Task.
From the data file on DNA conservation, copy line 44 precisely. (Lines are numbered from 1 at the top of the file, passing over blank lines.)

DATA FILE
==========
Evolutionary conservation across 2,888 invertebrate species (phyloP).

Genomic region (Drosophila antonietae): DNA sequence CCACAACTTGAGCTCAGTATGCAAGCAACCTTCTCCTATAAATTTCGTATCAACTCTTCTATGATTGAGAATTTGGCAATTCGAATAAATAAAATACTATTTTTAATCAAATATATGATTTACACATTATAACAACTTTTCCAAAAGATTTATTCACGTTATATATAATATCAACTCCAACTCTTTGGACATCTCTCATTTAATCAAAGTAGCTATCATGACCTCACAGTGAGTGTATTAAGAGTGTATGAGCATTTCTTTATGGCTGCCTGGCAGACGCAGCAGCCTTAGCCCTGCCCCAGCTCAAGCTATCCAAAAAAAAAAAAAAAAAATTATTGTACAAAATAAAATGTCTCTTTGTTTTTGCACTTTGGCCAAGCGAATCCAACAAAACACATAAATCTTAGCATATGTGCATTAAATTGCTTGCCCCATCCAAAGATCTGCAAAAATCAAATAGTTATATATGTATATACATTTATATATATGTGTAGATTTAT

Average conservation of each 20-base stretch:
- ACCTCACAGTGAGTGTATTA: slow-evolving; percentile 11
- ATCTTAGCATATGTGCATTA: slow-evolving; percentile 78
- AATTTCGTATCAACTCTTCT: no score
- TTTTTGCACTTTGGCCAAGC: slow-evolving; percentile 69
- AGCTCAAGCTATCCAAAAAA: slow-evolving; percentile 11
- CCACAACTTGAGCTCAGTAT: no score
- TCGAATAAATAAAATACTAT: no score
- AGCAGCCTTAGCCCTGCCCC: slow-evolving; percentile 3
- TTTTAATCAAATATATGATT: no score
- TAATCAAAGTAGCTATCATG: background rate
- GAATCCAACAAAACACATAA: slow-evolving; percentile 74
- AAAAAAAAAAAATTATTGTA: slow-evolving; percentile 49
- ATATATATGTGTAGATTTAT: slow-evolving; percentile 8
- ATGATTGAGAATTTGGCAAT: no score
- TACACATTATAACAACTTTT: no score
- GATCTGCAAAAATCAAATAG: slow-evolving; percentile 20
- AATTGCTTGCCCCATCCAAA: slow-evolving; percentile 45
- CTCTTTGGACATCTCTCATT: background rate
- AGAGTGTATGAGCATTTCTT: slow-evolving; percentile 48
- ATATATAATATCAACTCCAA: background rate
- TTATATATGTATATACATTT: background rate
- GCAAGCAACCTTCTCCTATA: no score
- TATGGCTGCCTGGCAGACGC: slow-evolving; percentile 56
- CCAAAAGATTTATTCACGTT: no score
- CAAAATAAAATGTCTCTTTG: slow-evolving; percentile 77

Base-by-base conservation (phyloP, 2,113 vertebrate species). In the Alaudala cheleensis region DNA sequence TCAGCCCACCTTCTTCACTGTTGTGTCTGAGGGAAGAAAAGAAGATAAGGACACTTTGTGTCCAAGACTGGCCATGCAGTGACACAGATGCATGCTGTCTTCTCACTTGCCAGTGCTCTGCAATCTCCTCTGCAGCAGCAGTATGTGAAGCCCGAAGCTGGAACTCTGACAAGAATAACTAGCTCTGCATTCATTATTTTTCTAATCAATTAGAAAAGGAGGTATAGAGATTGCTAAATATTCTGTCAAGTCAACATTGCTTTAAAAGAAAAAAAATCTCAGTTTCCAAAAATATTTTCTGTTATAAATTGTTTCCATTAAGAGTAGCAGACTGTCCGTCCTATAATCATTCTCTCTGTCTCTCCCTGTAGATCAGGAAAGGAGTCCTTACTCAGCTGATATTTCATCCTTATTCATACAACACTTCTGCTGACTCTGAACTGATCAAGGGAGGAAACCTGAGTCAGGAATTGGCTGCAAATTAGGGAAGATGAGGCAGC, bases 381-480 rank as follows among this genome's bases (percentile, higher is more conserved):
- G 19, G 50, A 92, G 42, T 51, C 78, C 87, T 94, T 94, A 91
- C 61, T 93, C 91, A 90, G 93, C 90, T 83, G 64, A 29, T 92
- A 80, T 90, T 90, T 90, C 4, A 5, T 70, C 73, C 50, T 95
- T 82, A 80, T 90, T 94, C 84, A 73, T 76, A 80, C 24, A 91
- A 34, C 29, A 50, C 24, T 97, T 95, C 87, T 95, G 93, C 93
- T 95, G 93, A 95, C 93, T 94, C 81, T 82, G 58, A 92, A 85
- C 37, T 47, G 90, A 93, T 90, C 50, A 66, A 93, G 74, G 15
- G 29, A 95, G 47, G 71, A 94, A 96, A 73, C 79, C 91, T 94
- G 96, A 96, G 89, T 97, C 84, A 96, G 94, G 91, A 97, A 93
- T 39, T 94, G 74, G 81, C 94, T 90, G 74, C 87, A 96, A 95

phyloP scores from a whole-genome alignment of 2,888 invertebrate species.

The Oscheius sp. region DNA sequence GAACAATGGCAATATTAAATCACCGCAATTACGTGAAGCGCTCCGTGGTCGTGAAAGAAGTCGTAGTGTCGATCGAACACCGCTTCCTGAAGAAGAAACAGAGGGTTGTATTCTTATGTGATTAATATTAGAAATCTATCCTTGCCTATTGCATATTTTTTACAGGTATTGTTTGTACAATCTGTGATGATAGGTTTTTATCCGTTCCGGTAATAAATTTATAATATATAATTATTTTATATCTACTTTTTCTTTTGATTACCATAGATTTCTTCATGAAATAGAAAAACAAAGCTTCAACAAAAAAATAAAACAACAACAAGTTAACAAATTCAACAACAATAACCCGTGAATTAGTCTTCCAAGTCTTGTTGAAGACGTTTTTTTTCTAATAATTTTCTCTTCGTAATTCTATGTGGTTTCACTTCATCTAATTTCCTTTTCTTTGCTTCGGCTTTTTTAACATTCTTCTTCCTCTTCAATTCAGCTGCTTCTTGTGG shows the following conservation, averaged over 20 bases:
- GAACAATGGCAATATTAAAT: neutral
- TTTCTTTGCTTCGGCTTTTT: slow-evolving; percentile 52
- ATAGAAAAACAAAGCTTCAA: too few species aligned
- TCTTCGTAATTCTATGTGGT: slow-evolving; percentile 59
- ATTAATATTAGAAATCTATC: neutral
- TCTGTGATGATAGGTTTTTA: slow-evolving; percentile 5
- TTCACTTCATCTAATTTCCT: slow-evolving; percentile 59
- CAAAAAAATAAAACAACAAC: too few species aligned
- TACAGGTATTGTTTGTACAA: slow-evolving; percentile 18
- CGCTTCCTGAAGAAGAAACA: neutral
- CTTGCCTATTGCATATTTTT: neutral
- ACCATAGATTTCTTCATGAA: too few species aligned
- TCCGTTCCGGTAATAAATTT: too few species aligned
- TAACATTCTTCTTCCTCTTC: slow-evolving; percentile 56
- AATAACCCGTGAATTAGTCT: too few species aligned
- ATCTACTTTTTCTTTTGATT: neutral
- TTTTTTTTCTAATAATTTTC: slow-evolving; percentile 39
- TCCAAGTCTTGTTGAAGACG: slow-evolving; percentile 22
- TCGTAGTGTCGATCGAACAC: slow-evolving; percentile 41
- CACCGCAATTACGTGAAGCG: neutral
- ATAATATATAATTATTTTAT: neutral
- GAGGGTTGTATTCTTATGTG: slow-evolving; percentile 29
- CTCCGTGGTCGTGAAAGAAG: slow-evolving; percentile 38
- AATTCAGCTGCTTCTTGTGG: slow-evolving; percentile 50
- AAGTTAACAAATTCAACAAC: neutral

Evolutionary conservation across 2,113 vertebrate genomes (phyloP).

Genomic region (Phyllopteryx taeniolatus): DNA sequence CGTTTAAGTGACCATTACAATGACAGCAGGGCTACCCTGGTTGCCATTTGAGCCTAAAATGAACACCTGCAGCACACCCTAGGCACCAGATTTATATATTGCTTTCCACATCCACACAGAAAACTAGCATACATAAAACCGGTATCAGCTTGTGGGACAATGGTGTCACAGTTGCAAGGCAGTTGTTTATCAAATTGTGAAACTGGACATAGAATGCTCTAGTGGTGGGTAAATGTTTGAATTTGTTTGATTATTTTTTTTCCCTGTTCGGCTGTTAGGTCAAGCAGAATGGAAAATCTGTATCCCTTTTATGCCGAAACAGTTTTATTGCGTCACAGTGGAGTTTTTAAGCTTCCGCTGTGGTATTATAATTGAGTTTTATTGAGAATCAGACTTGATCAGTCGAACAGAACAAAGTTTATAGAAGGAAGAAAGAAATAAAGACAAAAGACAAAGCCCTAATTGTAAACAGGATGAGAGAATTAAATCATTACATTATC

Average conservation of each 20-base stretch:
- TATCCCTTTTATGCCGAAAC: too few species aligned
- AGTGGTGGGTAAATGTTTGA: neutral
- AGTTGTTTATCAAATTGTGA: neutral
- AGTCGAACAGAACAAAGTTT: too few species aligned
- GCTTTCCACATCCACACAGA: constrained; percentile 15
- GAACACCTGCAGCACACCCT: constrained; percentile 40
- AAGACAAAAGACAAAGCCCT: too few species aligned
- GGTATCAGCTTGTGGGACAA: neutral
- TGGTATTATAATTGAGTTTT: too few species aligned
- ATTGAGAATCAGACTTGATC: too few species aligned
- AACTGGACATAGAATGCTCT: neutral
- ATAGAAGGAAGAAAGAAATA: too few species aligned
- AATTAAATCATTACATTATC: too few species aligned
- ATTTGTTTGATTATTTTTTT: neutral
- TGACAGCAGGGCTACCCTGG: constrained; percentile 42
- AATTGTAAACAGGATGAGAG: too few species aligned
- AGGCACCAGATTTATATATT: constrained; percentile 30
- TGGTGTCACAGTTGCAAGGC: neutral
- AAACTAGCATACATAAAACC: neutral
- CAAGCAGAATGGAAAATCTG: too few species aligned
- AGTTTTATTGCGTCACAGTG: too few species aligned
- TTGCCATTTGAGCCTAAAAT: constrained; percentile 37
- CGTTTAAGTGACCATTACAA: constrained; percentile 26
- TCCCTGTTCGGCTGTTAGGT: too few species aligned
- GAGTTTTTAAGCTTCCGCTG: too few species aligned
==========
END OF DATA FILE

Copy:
- ATAGAAAAACAAAGCTTCAA: too few species aligned